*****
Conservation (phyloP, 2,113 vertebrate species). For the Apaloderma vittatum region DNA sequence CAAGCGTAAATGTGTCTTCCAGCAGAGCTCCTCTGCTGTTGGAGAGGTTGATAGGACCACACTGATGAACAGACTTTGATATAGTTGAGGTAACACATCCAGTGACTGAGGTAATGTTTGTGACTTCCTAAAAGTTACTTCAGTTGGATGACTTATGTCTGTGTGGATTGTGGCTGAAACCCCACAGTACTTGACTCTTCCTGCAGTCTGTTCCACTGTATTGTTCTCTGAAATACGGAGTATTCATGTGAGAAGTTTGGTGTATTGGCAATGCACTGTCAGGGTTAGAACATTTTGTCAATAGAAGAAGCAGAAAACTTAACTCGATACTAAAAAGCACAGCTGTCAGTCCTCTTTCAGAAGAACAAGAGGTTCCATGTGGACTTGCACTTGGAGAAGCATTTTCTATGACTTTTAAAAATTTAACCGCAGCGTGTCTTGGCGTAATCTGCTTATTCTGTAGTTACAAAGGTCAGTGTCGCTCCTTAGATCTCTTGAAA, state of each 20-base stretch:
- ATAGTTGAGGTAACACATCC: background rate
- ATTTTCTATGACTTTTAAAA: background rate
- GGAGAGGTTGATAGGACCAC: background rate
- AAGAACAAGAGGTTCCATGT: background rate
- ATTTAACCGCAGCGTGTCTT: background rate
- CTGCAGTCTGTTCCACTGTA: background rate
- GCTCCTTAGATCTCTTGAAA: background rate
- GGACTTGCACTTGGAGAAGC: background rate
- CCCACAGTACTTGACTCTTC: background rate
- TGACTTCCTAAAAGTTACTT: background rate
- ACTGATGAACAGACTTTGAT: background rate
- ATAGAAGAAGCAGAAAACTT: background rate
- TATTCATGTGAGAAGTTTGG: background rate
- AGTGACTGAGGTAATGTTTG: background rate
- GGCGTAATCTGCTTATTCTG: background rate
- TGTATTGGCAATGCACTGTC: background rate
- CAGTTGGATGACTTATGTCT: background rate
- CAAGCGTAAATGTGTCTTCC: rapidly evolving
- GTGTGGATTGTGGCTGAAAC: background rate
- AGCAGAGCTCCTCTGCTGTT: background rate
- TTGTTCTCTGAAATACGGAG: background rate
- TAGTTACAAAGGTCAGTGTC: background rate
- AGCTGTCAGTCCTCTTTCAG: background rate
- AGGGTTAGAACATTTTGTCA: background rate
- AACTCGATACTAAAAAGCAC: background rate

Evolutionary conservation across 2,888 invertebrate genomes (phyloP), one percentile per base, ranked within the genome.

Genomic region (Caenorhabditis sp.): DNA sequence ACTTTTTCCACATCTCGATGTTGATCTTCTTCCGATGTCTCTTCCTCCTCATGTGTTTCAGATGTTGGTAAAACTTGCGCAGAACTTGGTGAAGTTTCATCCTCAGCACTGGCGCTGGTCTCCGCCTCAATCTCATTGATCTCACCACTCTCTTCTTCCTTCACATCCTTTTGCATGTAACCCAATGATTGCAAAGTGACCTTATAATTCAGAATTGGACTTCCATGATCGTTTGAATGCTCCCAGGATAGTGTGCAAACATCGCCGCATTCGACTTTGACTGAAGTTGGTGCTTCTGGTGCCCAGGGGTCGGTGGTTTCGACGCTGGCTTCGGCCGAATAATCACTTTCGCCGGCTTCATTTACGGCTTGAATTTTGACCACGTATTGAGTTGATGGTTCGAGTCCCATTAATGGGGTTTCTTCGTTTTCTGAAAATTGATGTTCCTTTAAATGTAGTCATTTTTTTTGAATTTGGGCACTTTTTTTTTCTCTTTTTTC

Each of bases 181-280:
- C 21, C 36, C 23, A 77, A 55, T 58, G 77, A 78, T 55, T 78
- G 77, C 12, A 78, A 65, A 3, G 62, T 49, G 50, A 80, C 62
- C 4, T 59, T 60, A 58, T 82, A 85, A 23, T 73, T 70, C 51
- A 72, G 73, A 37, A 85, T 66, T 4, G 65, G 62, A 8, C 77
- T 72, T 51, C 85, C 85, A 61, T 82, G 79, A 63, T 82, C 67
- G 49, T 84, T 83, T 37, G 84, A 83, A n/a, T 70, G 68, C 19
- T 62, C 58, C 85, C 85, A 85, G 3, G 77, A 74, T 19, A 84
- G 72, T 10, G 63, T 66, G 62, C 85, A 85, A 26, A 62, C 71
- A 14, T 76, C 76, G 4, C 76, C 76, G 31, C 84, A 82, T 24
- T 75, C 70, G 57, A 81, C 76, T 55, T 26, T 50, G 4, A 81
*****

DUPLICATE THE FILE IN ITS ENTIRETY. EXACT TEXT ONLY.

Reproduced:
Conservation (phyloP, 2,113 vertebrate species). For the Apaloderma vittatum region DNA sequence CAAGCGTAAATGTGTCTTCCAGCAGAGCTCCTCTGCTGTTGGAGAGGTTGATAGGACCACACTGATGAACAGACTTTGATATAGTTGAGGTAACACATCCAGTGACTGAGGTAATGTTTGTGACTTCCTAAAAGTTACTTCAGTTGGATGACTTATGTCTGTGTGGATTGTGGCTGAAACCCCACAGTACTTGACTCTTCCTGCAGTCTGTTCCACTGTATTGTTCTCTGAAATACGGAGTATTCATGTGAGAAGTTTGGTGTATTGGCAATGCACTGTCAGGGTTAGAACATTTTGTCAATAGAAGAAGCAGAAAACTTAACTCGATACTAAAAAGCACAGCTGTCAGTCCTCTTTCAGAAGAACAAGAGGTTCCATGTGGACTTGCACTTGGAGAAGCATTTTCTATGACTTTTAAAAATTTAACCGCAGCGTGTCTTGGCGTAATCTGCTTATTCTGTAGTTACAAAGGTCAGTGTCGCTCCTTAGATCTCTTGAAA, state of each 20-base stretch:
- ATAGTTGAGGTAACACATCC: background rate
- ATTTTCTATGACTTTTAAAA: background rate
- GGAGAGGTTGATAGGACCAC: background rate
- AAGAACAAGAGGTTCCATGT: background rate
- ATTTAACCGCAGCGTGTCTT: background rate
- CTGCAGTCTGTTCCACTGTA: background rate
- GCTCCTTAGATCTCTTGAAA: background rate
- GGACTTGCACTTGGAGAAGC: background rate
- CCCACAGTACTTGACTCTTC: background rate
- TGACTTCCTAAAAGTTACTT: background rate
- ACTGATGAACAGACTTTGAT: background rate
- ATAGAAGAAGCAGAAAACTT: background rate
- TATTCATGTGAGAAGTTTGG: background rate
- AGTGACTGAGGTAATGTTTG: background rate
- GGCGTAATCTGCTTATTCTG: background rate
- TGTATTGGCAATGCACTGTC: background rate
- CAGTTGGATGACTTATGTCT: background rate
- CAAGCGTAAATGTGTCTTCC: rapidly evolving
- GTGTGGATTGTGGCTGAAAC: background rate
- AGCAGAGCTCCTCTGCTGTT: background rate
- TTGTTCTCTGAAATACGGAG: background rate
- TAGTTACAAAGGTCAGTGTC: background rate
- AGCTGTCAGTCCTCTTTCAG: background rate
- AGGGTTAGAACATTTTGTCA: background rate
- AACTCGATACTAAAAAGCAC: background rate

Evolutionary conservation across 2,888 invertebrate genomes (phyloP), one percentile per base, ranked within the genome.

Genomic region (Caenorhabditis sp.): DNA sequence ACTTTTTCCACATCTCGATGTTGATCTTCTTCCGATGTCTCTTCCTCCTCATGTGTTTCAGATGTTGGTAAAACTTGCGCAGAACTTGGTGAAGTTTCATCCTCAGCACTGGCGCTGGTCTCCGCCTCAATCTCATTGATCTCACCACTCTCTTCTTCCTTCACATCCTTTTGCATGTAACCCAATGATTGCAAAGTGACCTTATAATTCAGAATTGGACTTCCATGATCGTTTGAATGCTCCCAGGATAGTGTGCAAACATCGCCGCATTCGACTTTGACTGAAGTTGGTGCTTCTGGTGCCCAGGGGTCGGTGGTTTCGACGCTGGCTTCGGCCGAATAATCACTTTCGCCGGCTTCATTTACGGCTTGAATTTTGACCACGTATTGAGTTGATGGTTCGAGTCCCATTAATGGGGTTTCTTCGTTTTCTGAAAATTGATGTTCCTTTAAATGTAGTCATTTTTTTTGAATTTGGGCACTTTTTTTTTCTCTTTTTTC

Each of bases 181-280:
- C 21, C 36, C 23, A 77, A 55, T 58, G 77, A 78, T 55, T 78
- G 77, C 12, A 78, A 65, A 3, G 62, T 49, G 50, A 80, C 62
- C 4, T 59, T 60, A 58, T 82, A 85, A 23, T 73, T 70, C 51
- A 72, G 73, A 37, A 85, T 66, T 4, G 65, G 62, A 8, C 77
- T 72, T 51, C 85, C 85, A 61, T 82, G 79, A 63, T 82, C 67
- G 49, T 84, T 83, T 37, G 84, A 83, A n/a, T 70, G 68, C 19
- T 62, C 58, C 85, C 85, A 85, G 3, G 77, A 74, T 19, A 84
- G 72, T 10, G 63, T 66, G 62, C 85, A 85, A 26, A 62, C 71
- A 14, T 76, C 76, G 4, C 76, C 76, G 31, C 84, A 82, T 24
- T 75, C 70, G 57, A 81, C 76, T 55, T 26, T 50, G 4, A 81